16. 4 out of 5

    James Hewkin

    I love Talking Heads. Their music is incredible and original and makes me feel great. This memoir by the drummer, Chris Frantz was fascinating but, God bless him, he's a terrible writer. The book was really unbalanced. It goes into painstaking detail about two Talking Heads tours; four Tom Tom Club albums aren't even mentioned and he skims over the last 30 years in less than 50 pages. Some of the stories are really cool, but he’s not great at telling them. You can tell he’s from a middle-class I love Talking Heads. Their music is incredible and original and makes me feel great. This memoir by the drummer, Chris Frantz was fascinating but, God bless him, he's a terrible writer. The book was really unbalanced. It goes into painstaking detail about two Talking Heads tours; four Tom Tom Club albums aren't even mentioned and he skims over the last 30 years in less than 50 pages. Some of the stories are really cool, but he’s not great at telling them. You can tell he’s from a middle-class Middle/Southern America WASP background by his superficial, conservative views. You often get the impression that life is just something that happens to him and he's the nice guy who either marvels at the good bits or merely shrugs off the assholes. There are countless examples of how he and Tina were wronged by others, particularly David Byrne and Johnny Ramone, but the details are so spare that you are left suspecting you are only getting half the story. Tina and he are always the blameless victims. Despite all his slagging-off of David Byrne, it is obvious that they were just very different types of people who didn't really get or even particularly like each other. Jerry Harrison, (one quarter of Talking Heads) is barely mentioned at all. There was a great deal of detail about various meals the author had eaten or outfits people he met were wearing and yet we learn so little about his creative contribution to two extremely creative and critically acclaimed bands. There is very little insight into his approach as a drummer or producer. Chris mentions having an apparently serious drug problem in the last few pages. He manages to get on top of it by the sound of things, but this deserved more than two lines in a book about his life. I feel this was a missed opportunity, but I appreciate the effort. Where were the publishers/editors?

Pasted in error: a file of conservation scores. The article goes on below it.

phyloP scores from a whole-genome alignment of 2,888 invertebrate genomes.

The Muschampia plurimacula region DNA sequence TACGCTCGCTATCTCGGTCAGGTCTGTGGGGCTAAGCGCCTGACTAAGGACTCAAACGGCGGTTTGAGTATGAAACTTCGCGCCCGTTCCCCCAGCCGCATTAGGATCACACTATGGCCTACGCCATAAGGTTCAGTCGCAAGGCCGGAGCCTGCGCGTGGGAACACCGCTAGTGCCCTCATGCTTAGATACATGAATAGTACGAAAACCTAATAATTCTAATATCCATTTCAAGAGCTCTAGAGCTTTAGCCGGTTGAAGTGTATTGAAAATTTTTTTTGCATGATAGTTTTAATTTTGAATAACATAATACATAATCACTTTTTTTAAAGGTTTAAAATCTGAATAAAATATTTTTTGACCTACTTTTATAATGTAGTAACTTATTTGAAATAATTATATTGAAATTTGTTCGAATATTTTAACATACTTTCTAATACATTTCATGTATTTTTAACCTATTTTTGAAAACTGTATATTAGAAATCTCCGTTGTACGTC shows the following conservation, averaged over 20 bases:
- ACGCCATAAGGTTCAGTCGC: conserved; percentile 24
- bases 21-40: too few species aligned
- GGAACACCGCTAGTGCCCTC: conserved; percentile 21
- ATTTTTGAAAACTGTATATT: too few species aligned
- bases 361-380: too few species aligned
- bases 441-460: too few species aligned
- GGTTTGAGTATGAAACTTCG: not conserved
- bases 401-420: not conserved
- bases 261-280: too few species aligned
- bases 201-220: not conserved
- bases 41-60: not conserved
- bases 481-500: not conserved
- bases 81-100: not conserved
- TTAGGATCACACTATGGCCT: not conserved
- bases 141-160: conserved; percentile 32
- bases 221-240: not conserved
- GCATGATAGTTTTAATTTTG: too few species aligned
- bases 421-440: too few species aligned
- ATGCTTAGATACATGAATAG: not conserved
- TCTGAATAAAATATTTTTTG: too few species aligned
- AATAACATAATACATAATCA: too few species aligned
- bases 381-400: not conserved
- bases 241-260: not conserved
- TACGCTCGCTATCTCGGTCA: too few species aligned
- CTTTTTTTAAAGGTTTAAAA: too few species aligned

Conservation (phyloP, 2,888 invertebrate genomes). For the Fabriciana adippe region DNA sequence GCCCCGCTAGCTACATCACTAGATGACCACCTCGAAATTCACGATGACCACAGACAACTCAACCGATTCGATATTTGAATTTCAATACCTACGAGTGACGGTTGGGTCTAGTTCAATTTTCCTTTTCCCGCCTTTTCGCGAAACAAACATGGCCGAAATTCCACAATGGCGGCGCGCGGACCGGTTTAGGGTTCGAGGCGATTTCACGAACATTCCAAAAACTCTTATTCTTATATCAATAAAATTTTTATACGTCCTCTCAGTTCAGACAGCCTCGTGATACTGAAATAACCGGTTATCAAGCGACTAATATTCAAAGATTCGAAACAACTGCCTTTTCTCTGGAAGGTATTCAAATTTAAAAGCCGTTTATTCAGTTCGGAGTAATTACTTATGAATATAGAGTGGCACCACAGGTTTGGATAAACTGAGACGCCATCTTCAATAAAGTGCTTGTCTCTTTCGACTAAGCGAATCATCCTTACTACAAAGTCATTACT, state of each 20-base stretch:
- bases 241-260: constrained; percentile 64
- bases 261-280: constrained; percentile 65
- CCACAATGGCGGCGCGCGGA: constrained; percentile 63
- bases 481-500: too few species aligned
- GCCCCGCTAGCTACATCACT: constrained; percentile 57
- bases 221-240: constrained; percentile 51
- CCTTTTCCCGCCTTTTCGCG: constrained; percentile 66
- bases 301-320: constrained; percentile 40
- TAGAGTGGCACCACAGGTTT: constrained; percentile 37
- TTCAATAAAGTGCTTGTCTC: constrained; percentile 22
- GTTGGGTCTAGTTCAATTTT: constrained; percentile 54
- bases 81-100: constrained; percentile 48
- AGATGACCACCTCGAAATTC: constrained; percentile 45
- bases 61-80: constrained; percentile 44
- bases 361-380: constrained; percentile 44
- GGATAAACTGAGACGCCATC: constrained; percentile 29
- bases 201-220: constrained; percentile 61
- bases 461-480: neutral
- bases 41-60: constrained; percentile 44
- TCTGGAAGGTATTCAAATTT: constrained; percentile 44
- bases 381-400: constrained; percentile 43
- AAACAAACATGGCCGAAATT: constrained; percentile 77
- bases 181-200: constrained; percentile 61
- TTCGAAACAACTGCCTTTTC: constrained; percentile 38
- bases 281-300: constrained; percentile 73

17. 5 out of 5

    Ron S

    Art school rockers Talking Heads were one of the oddest and brightest lights to shine from the grotty, hallowed ground of CBGB in the mid-70s. As drummer and co-founder Chris Frantz notes in this fun reading memoir (I’ll get back to that), they “were post-punk before there even was punk.” Frantz married bassist Tina Weymouth, and went on to form dance band Tom Tom Club with her and later work as a producer. Even judged by pre internet/social media standards, there was never a great deal of infor Art school rockers Talking Heads were one of the oddest and brightest lights to shine from the grotty, hallowed ground of CBGB in the mid-70s. As drummer and co-founder Chris Frantz notes in this fun reading memoir (I’ll get back to that), they “were post-punk before there even was punk.” Frantz married bassist Tina Weymouth, and went on to form dance band Tom Tom Club with her and later work as a producer. Even judged by pre internet/social media standards, there was never a great deal of information made available about the band in their heyday, and frontman David Byrne’s books since haven’t dealt with them. Frantz reveals a great amount of detail here in a lively memoir that both does and doesn’t trod familiar ground. He does recount a lot of frustration with Byrne for receiving too much credit for the Talking Heads’ success, and he does recount the problems with alcohol and cocaine that almost ended his marriage. But what makes this such a fun read is that Frantz doesn’t write from a place of anger or bitterness in the way of so many musician memoirs. Through it all, he seems to have remained in love, and that makes this a great read.